Heads turned and smiles wilted as everyone started to run and scream. People nearly trampled one another trying to get to safety. And while those images—the faces, the people, the shock in their eyes—are somewhat muddled in my memory, one image resonates with haunting clarity.
Our biology teacher, Mr. Carter, stood at his locked classroom door with a foam coffee cup in one hand and a jangling set of keys in the other. The fuse hissed just a few feet away as he tried frantically, desperately to unlock his door. And when it became clear to him that he would never open that door and might in fact die trying, he shrieked, “Shit,” dropped his coffee and keys, and bolted for the stairwell. All that remained in the hallway was a pool of spilled coffee, the cup and its white lid, the empty bomb, and four smart-mouthed recusants who thought they had done something funny.
Now, as a parent and teacher, I struggle to reconcile my current self with the young man who built bombs, who dreamed of that kind of violence, or gesture of violence, even in jest. As a parent, nothing could be worse than seeing my child’s school on national television swarming with police. As a teacher it is my quiet nightmare. Most shocking is that my preoccupation with bombs was a matter of violence for the sake of violence.
The broken window theory holds that if a window in, say, a warehouse is broken and goes unrepaired, it sends a message that no once cares about the neighborhood (and by extension its people), and as a result, another window will be broken, and another. Soon, graffiti will appear, and after that, other crimes will crop up. While the theory has seen some criticism, it posits what many of us already believe: Environment affects behavior.
If the theory can be applied to an urban landscape, could it also be applied to a rural one? What might it suggest about kids building bombs in rural Idaho? If, for instance, you live in a dismantled, rearranged, and strip-mined landscape, as I had, what sort of cues and messages does the place you inhabit send?
One morning last summer, while I was visiting Soda Springs, I packed a sandwich and drove north for some bird watching. I noticed that Monsanto’s operations had expanded. A strip-mined mountain my uncle had pointed out years ago wasn’t gone, but was noticeably, eerily smaller. The tailings piles were significantly more expansive. On the east side of the road, what used to be miles of farmland had been razed to a barren peneplain of sun-baked dirt.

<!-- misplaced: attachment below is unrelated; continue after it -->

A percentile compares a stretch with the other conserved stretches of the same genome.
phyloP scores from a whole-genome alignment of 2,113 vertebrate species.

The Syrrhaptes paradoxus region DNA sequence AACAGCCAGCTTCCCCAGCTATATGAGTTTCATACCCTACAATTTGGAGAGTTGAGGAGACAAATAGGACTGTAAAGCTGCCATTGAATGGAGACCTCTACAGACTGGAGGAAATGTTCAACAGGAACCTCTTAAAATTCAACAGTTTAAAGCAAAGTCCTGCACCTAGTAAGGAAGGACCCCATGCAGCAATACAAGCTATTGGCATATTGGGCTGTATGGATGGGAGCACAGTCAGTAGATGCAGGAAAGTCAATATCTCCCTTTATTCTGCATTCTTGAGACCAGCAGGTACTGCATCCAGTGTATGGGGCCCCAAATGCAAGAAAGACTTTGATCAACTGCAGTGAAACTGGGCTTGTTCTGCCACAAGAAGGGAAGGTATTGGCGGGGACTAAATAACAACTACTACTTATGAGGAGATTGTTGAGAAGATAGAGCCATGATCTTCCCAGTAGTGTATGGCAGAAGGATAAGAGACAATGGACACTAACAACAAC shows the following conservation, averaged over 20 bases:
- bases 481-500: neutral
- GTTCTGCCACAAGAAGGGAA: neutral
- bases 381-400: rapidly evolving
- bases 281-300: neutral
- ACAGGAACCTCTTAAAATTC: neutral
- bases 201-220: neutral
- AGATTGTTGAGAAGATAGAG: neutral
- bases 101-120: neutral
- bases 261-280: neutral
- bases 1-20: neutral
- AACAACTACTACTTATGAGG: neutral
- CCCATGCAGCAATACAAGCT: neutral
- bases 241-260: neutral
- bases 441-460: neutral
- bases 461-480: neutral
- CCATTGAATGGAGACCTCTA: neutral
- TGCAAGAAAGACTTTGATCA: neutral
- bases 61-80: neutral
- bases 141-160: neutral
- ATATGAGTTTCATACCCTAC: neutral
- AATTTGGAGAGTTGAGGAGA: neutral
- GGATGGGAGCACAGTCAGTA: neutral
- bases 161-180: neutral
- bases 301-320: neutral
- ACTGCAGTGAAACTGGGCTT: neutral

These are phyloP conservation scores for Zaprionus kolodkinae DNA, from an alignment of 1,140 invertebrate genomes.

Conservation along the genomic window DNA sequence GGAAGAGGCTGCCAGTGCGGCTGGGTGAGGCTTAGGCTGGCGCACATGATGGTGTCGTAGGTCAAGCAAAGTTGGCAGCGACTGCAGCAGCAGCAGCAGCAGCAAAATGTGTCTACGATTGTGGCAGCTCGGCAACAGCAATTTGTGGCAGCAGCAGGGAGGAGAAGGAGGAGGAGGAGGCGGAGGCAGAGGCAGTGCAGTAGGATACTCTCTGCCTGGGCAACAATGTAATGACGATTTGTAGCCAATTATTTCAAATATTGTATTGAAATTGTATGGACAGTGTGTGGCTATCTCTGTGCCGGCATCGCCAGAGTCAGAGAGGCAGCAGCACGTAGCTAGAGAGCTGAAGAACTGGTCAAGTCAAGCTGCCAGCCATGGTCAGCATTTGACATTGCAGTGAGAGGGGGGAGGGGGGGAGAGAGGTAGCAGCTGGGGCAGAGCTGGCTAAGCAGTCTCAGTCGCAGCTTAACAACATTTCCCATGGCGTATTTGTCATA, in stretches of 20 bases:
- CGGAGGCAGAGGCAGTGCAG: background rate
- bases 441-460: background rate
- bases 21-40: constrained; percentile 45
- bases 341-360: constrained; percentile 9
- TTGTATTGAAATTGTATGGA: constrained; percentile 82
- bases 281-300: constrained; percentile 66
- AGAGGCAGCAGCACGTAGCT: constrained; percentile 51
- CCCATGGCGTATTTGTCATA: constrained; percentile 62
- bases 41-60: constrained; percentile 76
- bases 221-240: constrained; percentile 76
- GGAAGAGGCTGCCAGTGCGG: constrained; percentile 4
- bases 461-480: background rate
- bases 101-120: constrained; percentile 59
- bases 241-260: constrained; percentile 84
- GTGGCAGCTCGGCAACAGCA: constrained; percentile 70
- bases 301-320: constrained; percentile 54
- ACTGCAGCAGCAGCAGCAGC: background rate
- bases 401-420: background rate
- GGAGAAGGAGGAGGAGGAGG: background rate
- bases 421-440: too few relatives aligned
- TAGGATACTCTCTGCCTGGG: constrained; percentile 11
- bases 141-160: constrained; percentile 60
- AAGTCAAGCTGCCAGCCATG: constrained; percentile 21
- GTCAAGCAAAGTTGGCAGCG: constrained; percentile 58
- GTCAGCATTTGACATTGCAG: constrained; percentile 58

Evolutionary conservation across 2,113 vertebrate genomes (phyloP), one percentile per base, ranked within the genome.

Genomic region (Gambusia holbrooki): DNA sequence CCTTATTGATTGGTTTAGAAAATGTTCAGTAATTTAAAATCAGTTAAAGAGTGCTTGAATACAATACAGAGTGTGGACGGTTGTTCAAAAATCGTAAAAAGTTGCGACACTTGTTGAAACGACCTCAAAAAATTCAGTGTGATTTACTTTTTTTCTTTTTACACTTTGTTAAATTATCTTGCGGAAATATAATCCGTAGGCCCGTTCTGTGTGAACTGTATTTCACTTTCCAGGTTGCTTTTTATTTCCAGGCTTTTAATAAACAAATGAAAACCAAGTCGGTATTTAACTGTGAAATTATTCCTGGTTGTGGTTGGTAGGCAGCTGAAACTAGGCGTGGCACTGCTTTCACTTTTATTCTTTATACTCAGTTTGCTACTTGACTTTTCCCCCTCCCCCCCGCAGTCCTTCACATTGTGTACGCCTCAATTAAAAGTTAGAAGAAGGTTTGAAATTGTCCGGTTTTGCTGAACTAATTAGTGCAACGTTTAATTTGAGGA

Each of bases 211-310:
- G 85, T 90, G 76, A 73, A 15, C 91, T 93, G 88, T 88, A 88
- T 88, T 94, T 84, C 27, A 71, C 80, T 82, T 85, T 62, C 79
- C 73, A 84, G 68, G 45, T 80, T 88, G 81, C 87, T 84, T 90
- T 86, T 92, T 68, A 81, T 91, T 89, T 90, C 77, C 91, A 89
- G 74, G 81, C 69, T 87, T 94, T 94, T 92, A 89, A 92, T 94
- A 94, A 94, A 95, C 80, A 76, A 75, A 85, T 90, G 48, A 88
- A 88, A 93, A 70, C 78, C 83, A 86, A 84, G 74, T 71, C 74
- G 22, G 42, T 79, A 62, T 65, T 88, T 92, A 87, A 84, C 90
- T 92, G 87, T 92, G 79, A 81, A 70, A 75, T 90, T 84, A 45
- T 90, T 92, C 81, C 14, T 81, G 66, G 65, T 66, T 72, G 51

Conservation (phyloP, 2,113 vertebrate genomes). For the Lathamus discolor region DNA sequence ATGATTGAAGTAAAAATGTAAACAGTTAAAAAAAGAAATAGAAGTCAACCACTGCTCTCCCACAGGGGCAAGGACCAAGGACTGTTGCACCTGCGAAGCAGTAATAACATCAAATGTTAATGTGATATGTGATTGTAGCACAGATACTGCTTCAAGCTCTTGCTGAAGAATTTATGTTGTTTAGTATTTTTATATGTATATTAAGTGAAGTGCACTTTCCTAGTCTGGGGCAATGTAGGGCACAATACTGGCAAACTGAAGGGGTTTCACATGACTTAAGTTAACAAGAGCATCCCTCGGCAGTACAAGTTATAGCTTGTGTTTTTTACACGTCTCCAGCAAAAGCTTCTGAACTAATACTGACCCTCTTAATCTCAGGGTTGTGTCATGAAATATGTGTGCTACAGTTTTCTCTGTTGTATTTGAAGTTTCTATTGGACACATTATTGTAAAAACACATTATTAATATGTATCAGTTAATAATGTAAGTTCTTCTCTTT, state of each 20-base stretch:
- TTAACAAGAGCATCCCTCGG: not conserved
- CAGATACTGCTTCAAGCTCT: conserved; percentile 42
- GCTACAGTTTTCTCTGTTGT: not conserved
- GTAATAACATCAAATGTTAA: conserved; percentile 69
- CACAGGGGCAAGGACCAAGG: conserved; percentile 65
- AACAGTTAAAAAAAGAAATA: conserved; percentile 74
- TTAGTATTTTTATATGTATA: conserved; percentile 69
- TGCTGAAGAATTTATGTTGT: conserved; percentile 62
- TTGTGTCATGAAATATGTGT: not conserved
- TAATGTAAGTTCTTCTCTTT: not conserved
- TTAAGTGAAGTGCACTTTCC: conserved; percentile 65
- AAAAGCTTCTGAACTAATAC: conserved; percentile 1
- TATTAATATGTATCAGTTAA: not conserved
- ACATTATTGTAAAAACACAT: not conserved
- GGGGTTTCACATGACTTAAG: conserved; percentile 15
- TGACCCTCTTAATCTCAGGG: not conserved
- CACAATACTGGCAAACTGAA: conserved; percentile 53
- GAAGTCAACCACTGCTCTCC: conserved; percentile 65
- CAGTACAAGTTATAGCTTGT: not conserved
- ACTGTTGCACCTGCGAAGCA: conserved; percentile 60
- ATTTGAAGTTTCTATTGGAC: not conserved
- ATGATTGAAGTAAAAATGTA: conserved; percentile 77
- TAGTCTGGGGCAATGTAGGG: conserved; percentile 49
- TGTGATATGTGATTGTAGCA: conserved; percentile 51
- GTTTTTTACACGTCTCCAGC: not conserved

I returned my gaze to the road in time to see what I took to be a construction crew stopping traffic. When I couldn’t see any discernable road work, I began to wonder why we were stopped. And then I felt it—that old familiar thud, the thick report of detonation. From the center of the razed land erupted a dark mushroom cloud of earth and dust. When the air cleared, two white pickups, each crowned with a yellow, glowing light, approached the fumarole. We had been stopped not by a construction crew, but by a mining company.
It was not strange or troubling that I had witnessed such a blast. The strange and troubling part was my reaction. Caught unaware, I felt a surge of delight resurface after years of dormancy. The mushroom cloud, about half a mile in diameter, was a spectacular sight by any definition. For that instant it was as if the wiring of my former self had crossed with my current self, and I felt the world give way for a moment.
Perhaps an overmined, bombed-out, and gutted landscape cannot influence behavior. Maybe I am overstating the case. But does it seem entirely unreasonable that generations of industrial extraction or clear-cutting or waste storage could negatively affect local communities’ perception of their landscape? As a teenager I never consciously thought, No one else seems to give a shit about this place, so why should I? But the idea was there, I think.
We could do worse than to consider the relationship between a rearranged landscape and our own desperate behaviors. It is alarming when silos and slag pours seem natural to us, when we forget that the land didn’t always look this way. We see the damage, but not the repercussions. But seeing is hard work, and I am only beginning. I am hopeful that from now on when I see the glow, I won’t look away.
Brandon R. Schrand’s memoir, The Enders Hotel, will be published this spring by University of Nebraska Press. Excerpted from High Desert Journal(Spring 2007). Subscriptions: $14/yr. (2 issues) from 2630 NE Daggett Lane, Bend, OR 97701; www.highdesertjournal.com.